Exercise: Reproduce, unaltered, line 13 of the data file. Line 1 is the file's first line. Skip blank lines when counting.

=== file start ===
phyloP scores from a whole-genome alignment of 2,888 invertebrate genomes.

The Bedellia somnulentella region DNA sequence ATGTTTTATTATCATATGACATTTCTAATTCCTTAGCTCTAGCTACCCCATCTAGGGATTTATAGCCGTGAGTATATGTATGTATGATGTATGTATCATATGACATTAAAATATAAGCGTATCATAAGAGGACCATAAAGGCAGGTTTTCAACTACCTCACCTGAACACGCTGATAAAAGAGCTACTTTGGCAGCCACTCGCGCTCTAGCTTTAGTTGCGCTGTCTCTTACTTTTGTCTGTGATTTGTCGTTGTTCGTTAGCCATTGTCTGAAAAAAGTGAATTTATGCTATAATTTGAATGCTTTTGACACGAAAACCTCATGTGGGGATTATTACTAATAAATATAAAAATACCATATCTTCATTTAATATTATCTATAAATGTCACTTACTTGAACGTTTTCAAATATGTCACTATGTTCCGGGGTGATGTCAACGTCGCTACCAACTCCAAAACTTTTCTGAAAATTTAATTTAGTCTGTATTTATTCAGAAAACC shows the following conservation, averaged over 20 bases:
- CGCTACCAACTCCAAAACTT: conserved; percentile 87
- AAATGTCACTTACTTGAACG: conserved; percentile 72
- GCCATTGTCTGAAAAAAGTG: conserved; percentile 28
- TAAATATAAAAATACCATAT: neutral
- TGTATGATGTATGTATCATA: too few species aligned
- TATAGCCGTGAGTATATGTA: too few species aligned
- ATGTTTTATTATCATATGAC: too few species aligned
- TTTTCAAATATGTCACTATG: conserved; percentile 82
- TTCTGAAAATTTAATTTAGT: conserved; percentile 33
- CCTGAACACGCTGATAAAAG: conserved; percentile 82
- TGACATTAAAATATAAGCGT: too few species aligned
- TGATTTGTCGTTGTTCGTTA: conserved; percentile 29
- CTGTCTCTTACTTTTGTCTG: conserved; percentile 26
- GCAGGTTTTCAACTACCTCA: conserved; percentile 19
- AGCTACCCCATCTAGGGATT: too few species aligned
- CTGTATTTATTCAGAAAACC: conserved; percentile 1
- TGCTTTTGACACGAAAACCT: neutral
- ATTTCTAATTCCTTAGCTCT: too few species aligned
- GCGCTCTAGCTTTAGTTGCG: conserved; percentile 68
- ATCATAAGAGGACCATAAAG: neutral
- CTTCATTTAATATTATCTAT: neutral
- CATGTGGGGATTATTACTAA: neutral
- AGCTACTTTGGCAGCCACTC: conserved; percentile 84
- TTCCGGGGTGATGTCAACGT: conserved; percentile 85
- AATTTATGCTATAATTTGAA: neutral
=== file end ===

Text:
- TGACATTAAAATATAAGCGT: too few species aligned